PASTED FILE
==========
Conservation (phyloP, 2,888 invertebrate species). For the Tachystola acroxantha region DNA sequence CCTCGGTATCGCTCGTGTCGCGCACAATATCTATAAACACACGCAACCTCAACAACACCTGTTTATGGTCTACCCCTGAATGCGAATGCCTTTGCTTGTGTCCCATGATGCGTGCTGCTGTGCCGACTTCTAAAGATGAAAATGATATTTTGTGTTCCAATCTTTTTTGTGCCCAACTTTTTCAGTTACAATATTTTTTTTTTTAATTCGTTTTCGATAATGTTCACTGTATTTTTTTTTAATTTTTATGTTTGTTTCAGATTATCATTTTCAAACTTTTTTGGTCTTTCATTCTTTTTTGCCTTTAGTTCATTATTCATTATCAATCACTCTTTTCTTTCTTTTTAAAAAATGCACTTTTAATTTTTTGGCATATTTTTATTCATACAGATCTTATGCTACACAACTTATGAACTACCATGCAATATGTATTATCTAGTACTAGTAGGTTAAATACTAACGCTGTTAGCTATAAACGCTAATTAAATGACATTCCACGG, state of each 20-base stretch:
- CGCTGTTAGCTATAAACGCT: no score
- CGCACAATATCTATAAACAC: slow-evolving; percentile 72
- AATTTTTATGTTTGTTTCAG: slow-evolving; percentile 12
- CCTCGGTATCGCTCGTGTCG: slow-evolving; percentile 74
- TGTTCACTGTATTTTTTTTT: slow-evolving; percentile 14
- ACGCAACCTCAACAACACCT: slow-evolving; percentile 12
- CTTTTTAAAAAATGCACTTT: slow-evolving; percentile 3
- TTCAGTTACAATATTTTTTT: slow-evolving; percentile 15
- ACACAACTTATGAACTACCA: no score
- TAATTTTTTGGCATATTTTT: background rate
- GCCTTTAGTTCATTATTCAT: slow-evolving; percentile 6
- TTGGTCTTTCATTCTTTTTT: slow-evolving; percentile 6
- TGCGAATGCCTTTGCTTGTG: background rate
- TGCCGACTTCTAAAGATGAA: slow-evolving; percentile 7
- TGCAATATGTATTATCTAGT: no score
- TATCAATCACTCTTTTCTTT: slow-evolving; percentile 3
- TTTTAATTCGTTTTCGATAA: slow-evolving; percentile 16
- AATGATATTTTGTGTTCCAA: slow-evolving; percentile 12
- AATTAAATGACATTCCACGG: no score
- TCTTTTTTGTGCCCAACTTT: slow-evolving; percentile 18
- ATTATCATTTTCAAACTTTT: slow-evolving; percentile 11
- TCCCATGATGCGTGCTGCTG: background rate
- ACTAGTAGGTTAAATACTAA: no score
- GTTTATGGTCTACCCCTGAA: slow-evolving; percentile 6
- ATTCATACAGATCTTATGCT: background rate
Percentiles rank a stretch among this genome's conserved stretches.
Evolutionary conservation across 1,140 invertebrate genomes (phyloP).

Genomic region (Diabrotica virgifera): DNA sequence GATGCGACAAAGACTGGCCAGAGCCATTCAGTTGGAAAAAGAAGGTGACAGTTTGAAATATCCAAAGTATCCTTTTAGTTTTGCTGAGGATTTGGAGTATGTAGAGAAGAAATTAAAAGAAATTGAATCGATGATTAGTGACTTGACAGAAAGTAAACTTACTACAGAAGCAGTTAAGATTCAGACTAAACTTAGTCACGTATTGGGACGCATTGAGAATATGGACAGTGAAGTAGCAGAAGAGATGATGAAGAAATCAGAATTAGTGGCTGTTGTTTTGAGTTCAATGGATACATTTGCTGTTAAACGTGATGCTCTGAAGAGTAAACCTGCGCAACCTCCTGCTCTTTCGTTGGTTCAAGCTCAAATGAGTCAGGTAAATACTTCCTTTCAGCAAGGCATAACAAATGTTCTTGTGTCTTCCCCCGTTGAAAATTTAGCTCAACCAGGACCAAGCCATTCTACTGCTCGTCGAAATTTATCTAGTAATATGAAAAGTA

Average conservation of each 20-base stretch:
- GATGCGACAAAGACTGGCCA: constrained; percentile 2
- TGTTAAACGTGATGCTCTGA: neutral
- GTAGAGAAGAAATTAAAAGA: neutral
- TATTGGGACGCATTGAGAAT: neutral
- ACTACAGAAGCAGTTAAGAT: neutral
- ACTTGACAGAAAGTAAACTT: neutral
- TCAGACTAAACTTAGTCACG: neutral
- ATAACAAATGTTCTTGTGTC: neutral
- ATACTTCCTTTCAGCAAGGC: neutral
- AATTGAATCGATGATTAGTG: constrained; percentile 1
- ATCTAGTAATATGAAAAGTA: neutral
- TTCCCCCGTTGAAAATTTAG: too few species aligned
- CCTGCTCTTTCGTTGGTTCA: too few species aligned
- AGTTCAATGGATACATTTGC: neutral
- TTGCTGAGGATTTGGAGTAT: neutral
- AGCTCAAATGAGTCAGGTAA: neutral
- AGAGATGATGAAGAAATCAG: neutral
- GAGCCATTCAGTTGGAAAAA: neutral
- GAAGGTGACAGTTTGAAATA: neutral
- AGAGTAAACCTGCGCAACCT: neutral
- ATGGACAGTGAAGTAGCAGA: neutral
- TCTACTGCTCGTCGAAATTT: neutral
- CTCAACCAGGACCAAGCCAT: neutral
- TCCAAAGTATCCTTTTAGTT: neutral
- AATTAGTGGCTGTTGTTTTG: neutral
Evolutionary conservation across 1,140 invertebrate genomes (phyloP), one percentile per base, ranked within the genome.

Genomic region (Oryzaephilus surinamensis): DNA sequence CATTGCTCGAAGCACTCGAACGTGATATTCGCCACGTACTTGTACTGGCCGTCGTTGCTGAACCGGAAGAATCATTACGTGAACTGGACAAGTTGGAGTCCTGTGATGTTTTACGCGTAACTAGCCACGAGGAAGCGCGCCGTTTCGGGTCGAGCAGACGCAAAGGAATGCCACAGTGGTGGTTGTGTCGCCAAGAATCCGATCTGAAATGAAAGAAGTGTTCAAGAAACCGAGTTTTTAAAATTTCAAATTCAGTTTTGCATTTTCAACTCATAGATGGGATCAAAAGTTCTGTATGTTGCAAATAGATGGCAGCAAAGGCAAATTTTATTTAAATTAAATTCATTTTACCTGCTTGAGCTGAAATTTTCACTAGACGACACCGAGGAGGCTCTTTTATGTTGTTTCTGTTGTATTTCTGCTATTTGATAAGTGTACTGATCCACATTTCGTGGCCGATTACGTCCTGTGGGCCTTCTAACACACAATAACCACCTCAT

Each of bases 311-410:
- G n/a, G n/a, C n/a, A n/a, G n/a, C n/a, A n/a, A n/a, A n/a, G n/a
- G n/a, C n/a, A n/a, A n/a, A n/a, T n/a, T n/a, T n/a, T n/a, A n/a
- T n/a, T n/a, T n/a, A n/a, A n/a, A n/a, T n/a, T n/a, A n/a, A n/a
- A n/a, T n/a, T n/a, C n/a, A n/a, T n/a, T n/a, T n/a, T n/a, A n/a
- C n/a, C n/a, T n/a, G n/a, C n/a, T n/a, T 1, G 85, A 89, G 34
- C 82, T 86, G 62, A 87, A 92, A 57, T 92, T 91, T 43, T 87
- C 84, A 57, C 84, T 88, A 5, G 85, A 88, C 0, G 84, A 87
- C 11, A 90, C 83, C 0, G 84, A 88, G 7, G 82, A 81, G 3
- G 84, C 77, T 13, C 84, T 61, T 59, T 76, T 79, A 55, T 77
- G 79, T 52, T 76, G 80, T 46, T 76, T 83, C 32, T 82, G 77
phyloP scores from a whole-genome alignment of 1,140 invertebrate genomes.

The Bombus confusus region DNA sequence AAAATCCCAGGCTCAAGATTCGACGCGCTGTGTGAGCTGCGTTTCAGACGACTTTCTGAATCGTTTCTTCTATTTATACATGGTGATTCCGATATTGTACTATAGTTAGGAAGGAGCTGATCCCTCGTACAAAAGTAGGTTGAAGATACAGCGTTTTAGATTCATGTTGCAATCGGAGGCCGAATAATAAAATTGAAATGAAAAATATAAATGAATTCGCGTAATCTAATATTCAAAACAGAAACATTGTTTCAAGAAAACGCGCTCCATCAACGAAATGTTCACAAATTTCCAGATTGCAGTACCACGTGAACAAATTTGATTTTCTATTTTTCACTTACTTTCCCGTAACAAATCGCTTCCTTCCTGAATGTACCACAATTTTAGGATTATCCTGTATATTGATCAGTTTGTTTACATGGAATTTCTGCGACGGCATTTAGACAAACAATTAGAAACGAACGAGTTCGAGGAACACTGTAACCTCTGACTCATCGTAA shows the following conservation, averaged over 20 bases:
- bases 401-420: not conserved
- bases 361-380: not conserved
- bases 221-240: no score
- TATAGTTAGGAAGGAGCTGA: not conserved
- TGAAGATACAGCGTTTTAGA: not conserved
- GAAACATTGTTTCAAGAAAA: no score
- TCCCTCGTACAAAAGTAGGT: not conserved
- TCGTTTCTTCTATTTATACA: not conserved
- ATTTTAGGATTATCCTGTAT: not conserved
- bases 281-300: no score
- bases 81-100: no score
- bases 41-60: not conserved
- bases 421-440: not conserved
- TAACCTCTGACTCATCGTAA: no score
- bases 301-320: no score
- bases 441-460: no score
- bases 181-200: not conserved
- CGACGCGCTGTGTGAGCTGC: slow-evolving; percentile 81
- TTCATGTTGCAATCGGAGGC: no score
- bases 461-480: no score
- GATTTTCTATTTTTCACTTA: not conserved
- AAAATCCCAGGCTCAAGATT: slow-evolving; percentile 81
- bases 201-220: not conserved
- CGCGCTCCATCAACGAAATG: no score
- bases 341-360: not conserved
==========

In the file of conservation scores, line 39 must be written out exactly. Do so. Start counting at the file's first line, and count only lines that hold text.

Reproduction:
- ATACTTCCTTTCAGCAAGGC: neutral